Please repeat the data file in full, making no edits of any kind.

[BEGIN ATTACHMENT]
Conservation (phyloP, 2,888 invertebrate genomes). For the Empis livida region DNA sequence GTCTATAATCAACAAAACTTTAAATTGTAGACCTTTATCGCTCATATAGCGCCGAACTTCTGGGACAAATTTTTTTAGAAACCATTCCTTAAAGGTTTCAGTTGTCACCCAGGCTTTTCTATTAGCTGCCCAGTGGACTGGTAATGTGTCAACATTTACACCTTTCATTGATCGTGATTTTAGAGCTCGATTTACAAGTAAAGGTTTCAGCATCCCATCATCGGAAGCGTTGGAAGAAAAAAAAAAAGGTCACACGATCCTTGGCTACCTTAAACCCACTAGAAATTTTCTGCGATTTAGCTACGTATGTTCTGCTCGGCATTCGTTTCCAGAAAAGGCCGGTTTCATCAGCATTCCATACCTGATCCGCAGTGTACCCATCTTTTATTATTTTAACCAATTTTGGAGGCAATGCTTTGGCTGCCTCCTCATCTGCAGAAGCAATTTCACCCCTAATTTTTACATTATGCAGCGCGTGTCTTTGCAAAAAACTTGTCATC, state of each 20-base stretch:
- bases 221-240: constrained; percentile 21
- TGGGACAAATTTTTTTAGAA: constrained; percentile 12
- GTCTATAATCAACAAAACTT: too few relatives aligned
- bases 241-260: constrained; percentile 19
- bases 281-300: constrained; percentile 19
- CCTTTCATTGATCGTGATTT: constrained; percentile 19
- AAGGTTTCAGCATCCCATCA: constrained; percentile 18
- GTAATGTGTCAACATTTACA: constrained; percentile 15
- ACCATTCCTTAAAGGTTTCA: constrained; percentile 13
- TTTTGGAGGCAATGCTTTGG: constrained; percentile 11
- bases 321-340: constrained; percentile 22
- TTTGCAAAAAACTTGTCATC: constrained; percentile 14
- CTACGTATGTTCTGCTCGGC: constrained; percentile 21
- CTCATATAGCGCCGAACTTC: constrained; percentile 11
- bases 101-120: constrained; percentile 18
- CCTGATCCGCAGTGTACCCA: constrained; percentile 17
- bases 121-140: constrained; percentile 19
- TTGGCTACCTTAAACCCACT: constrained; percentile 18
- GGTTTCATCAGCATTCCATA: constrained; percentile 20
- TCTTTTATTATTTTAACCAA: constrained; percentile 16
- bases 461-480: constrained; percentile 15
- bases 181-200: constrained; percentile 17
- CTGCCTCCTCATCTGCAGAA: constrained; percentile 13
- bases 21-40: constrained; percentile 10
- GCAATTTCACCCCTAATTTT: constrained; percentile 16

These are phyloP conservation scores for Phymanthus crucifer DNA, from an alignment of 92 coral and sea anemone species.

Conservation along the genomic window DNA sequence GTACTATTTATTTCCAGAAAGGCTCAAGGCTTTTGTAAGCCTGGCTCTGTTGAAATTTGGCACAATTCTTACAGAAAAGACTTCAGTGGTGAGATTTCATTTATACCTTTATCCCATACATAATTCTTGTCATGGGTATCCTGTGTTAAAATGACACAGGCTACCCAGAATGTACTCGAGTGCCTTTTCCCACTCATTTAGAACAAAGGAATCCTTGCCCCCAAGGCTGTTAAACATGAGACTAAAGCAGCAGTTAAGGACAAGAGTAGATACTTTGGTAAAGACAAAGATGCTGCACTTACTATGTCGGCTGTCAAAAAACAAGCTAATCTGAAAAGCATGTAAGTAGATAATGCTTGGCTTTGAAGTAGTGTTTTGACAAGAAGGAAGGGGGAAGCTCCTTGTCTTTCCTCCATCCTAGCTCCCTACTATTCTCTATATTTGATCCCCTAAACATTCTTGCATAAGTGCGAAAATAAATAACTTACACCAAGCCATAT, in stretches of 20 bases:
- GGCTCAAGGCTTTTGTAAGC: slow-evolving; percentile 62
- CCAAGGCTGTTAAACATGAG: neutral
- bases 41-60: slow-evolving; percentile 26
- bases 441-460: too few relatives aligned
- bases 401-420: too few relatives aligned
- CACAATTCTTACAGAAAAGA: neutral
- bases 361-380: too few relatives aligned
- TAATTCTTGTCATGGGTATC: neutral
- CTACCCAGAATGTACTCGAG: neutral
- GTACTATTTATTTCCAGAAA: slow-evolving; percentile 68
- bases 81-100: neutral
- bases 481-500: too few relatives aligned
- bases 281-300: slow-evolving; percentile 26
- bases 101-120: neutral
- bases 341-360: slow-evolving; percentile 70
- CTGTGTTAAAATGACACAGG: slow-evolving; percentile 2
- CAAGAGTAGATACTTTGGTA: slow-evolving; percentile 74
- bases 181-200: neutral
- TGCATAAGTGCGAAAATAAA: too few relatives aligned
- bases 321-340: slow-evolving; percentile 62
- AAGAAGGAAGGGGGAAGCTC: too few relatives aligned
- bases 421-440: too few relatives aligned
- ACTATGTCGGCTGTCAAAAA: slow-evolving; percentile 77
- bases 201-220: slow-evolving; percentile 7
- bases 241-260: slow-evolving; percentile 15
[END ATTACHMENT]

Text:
Conservation (phyloP, 2,888 invertebrate genomes). For the Empis livida region DNA sequence GTCTATAATCAACAAAACTTTAAATTGTAGACCTTTATCGCTCATATAGCGCCGAACTTCTGGGACAAATTTTTTTAGAAACCATTCCTTAAAGGTTTCAGTTGTCACCCAGGCTTTTCTATTAGCTGCCCAGTGGACTGGTAATGTGTCAACATTTACACCTTTCATTGATCGTGATTTTAGAGCTCGATTTACAAGTAAAGGTTTCAGCATCCCATCATCGGAAGCGTTGGAAGAAAAAAAAAAAGGTCACACGATCCTTGGCTACCTTAAACCCACTAGAAATTTTCTGCGATTTAGCTACGTATGTTCTGCTCGGCATTCGTTTCCAGAAAAGGCCGGTTTCATCAGCATTCCATACCTGATCCGCAGTGTACCCATCTTTTATTATTTTAACCAATTTTGGAGGCAATGCTTTGGCTGCCTCCTCATCTGCAGAAGCAATTTCACCCCTAATTTTTACATTATGCAGCGCGTGTCTTTGCAAAAAACTTGTCATC, state of each 20-base stretch:
- bases 221-240: constrained; percentile 21
- TGGGACAAATTTTTTTAGAA: constrained; percentile 12
- GTCTATAATCAACAAAACTT: too few relatives aligned
- bases 241-260: constrained; percentile 19
- bases 281-300: constrained; percentile 19
- CCTTTCATTGATCGTGATTT: constrained; percentile 19
- AAGGTTTCAGCATCCCATCA: constrained; percentile 18
- GTAATGTGTCAACATTTACA: constrained; percentile 15
- ACCATTCCTTAAAGGTTTCA: constrained; percentile 13
- TTTTGGAGGCAATGCTTTGG: constrained; percentile 11
- bases 321-340: constrained; percentile 22
- TTTGCAAAAAACTTGTCATC: constrained; percentile 14
- CTACGTATGTTCTGCTCGGC: constrained; percentile 21
- CTCATATAGCGCCGAACTTC: constrained; percentile 11
- bases 101-120: constrained; percentile 18
- CCTGATCCGCAGTGTACCCA: constrained; percentile 17
- bases 121-140: constrained; percentile 19
- TTGGCTACCTTAAACCCACT: constrained; percentile 18
- GGTTTCATCAGCATTCCATA: constrained; percentile 20
- TCTTTTATTATTTTAACCAA: constrained; percentile 16
- bases 461-480: constrained; percentile 15
- bases 181-200: constrained; percentile 17
- CTGCCTCCTCATCTGCAGAA: constrained; percentile 13
- bases 21-40: constrained; percentile 10
- GCAATTTCACCCCTAATTTT: constrained; percentile 16

These are phyloP conservation scores for Phymanthus crucifer DNA, from an alignment of 92 coral and sea anemone species.

Conservation along the genomic window DNA sequence GTACTATTTATTTCCAGAAAGGCTCAAGGCTTTTGTAAGCCTGGCTCTGTTGAAATTTGGCACAATTCTTACAGAAAAGACTTCAGTGGTGAGATTTCATTTATACCTTTATCCCATACATAATTCTTGTCATGGGTATCCTGTGTTAAAATGACACAGGCTACCCAGAATGTACTCGAGTGCCTTTTCCCACTCATTTAGAACAAAGGAATCCTTGCCCCCAAGGCTGTTAAACATGAGACTAAAGCAGCAGTTAAGGACAAGAGTAGATACTTTGGTAAAGACAAAGATGCTGCACTTACTATGTCGGCTGTCAAAAAACAAGCTAATCTGAAAAGCATGTAAGTAGATAATGCTTGGCTTTGAAGTAGTGTTTTGACAAGAAGGAAGGGGGAAGCTCCTTGTCTTTCCTCCATCCTAGCTCCCTACTATTCTCTATATTTGATCCCCTAAACATTCTTGCATAAGTGCGAAAATAAATAACTTACACCAAGCCATAT, in stretches of 20 bases:
- GGCTCAAGGCTTTTGTAAGC: slow-evolving; percentile 62
- CCAAGGCTGTTAAACATGAG: neutral
- bases 41-60: slow-evolving; percentile 26
- bases 441-460: too few relatives aligned
- bases 401-420: too few relatives aligned
- CACAATTCTTACAGAAAAGA: neutral
- bases 361-380: too few relatives aligned
- TAATTCTTGTCATGGGTATC: neutral
- CTACCCAGAATGTACTCGAG: neutral
- GTACTATTTATTTCCAGAAA: slow-evolving; percentile 68
- bases 81-100: neutral
- bases 481-500: too few relatives aligned
- bases 281-300: slow-evolving; percentile 26
- bases 101-120: neutral
- bases 341-360: slow-evolving; percentile 70
- CTGTGTTAAAATGACACAGG: slow-evolving; percentile 2
- CAAGAGTAGATACTTTGGTA: slow-evolving; percentile 74
- bases 181-200: neutral
- TGCATAAGTGCGAAAATAAA: too few relatives aligned
- bases 321-340: slow-evolving; percentile 62
- AAGAAGGAAGGGGGAAGCTC: too few relatives aligned
- bases 421-440: too few relatives aligned
- ACTATGTCGGCTGTCAAAAA: slow-evolving; percentile 77
- bases 201-220: slow-evolving; percentile 7
- bases 241-260: slow-evolving; percentile 15